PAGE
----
Cheslie Kryst, A Former Miss USA And Showbiz Presenter, Has Died At 30
In 2019, when Kryst won the title of Miss USA, the winners for Miss America and Miss Teen USA were all Black women for the first time ever.
Cheslie Kryst, a former Miss USA winner, attorney, and correspondent for Extra, died Sunday morning at age 30. Kryst won the title of Miss USA in 2019 and took part in the Miss Universe pageant.
The New York Police Department is investigating her death as a suicide, the agency told news outlets.
Her family said in a statement to NBC News, "In devastation and great sorrow, we share the passing of our beloved Cheslie. Her great light was one that inspired others around the world with her beauty and strength.
"Cheslie embodied love and served others, whether through her work as an attorney fighting for social justice, as Miss USA and as a host on EXTRA," her family said. "But most importantly, as a daughter, sister, friend, mentor and colleague – we know her impact will live on."
Extra, the entertainment news program where Kryst worked, also expressed condolences from its social media account, saying "our hearts are broken."
When Kryst won the title of Miss USA in 2019, all the winners for Miss America and Miss Teen USA were Black, for the first time ever. Upon winning, Kryst said, "Mine is the first generation to have that forward-looking mindset that has inclusivity, diversity, strength and empowered women."
Kryst also worked as an attorney in North Carolina.
The Miss America Twitter account called Kryst "an incredible example and a role model for so many."
In an essay published in Allure last year, Kryst wrote about her struggles with turning 30 and dealing with internet trolls, as she approached her 30th birthday. Kryst won Miss USA when she was 28, making her the oldest winner in its history.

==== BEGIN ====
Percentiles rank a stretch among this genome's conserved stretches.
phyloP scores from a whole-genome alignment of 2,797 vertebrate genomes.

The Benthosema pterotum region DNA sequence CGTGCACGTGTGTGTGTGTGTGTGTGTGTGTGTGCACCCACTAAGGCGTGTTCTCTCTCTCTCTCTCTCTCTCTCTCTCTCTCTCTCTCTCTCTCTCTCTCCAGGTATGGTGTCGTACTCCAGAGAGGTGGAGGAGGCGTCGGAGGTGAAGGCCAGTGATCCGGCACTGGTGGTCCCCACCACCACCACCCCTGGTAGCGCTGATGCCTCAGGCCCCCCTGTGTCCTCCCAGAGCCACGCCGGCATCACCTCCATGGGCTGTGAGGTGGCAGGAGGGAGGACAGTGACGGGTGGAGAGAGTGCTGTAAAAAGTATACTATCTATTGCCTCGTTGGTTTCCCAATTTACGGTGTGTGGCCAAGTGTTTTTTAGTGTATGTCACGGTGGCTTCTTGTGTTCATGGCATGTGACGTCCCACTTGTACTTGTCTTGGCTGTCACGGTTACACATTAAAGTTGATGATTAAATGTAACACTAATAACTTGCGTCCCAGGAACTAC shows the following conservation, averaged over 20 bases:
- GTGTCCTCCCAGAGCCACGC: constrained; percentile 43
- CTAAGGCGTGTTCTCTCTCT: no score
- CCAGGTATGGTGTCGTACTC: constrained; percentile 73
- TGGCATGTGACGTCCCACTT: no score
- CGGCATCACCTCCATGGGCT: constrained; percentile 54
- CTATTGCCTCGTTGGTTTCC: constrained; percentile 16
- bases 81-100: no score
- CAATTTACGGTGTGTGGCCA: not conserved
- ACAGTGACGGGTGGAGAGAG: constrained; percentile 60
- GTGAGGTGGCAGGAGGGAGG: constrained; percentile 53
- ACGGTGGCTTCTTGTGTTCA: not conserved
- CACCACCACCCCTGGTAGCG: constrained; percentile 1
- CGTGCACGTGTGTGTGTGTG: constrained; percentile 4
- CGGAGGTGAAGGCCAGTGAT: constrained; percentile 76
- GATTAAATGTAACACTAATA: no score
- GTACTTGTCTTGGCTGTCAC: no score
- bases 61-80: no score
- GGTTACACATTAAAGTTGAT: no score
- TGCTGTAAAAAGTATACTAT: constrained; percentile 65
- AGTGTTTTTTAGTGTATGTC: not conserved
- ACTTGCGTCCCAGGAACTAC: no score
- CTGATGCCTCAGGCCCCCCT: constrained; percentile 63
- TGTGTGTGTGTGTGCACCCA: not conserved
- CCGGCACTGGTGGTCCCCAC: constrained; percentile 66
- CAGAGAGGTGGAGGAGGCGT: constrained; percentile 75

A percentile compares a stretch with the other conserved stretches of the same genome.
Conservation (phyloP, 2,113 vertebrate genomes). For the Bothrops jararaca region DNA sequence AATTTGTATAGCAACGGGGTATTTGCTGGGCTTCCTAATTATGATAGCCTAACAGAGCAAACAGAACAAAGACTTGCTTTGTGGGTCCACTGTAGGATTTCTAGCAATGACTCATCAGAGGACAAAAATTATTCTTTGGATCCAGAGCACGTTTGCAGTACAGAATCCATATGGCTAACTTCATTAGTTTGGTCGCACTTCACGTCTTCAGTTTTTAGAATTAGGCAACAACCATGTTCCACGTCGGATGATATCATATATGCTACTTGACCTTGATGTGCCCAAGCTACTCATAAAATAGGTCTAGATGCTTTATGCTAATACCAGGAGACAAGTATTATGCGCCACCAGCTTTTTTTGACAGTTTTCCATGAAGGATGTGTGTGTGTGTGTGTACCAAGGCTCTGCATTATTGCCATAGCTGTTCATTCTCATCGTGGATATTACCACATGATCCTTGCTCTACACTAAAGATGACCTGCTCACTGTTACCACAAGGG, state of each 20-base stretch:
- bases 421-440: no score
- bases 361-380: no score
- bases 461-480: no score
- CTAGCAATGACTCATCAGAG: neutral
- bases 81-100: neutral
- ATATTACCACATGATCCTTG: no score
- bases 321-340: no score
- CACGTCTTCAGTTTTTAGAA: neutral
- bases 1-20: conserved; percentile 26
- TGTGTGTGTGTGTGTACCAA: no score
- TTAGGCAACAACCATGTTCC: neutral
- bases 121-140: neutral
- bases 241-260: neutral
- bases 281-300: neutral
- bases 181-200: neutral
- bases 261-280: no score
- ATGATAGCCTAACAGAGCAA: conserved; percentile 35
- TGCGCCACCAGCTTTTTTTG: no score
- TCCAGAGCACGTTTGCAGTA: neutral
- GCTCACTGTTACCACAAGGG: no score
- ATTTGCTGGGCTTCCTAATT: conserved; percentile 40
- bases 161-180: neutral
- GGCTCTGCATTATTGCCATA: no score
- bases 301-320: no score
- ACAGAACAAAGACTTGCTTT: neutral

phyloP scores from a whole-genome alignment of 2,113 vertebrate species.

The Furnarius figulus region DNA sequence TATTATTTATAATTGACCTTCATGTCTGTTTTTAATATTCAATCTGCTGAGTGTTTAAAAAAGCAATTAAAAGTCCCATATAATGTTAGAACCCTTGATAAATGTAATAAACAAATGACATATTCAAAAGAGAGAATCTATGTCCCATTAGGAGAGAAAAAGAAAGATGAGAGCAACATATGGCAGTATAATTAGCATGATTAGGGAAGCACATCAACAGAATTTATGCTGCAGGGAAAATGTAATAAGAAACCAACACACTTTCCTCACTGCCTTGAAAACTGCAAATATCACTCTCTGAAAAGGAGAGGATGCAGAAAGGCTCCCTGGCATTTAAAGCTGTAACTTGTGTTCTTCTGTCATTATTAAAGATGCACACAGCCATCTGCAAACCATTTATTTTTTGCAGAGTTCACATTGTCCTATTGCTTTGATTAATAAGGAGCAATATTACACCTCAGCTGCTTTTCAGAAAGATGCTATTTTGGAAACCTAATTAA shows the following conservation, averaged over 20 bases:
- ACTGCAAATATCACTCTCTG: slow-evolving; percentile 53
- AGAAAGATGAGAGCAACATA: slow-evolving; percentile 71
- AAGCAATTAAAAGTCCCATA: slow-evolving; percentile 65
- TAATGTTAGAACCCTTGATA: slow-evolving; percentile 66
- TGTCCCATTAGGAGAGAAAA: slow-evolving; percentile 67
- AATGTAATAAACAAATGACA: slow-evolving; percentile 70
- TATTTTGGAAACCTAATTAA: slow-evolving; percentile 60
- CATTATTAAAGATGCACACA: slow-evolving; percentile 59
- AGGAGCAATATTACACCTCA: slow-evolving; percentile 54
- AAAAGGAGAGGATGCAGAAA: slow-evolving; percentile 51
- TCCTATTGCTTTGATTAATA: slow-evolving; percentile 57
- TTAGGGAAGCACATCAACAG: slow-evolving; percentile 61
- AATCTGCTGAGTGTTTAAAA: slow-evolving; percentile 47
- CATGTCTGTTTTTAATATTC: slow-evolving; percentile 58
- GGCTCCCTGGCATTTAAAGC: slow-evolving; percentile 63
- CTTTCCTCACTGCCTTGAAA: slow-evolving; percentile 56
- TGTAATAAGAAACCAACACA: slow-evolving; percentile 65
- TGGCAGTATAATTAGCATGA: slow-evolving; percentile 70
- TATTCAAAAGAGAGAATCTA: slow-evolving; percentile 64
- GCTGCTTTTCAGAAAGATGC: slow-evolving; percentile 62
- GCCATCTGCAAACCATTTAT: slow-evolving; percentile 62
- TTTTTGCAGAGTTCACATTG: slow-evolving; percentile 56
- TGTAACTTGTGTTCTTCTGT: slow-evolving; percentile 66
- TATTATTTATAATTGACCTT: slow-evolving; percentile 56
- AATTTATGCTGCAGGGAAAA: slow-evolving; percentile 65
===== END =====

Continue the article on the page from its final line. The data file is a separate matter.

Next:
In the essay, she reflected on how society perceives aging women, writing, “Turning 30 feels like a cold reminder that I’m running out of time to matter in society’s eyes — and it’s infuriating.”
She wrote that in college she worked so hard, she ended up in the hospital for eight days. When she won Miss USA, she described how internet trolls told her she didn’t have the right look to win the pageant.
“My challenge of the status quo certainly caught the attention of the trolls, and I can’t tell you how many times I have deleted comments on my social media pages that had vomit emojis and insults telling me I wasn’t pretty enough to be Miss USA or that my muscular build was actually a ‘man body,’” she wrote.
The US National Suicide Prevention Lifeline is 1-800-273-8255. The Trevor Project, which provides help and suicide-prevention resources for LGBTQ youth, is 1-866-488-7386. Find other international suicide helplines at Befrienders Worldwide (befrienders.org).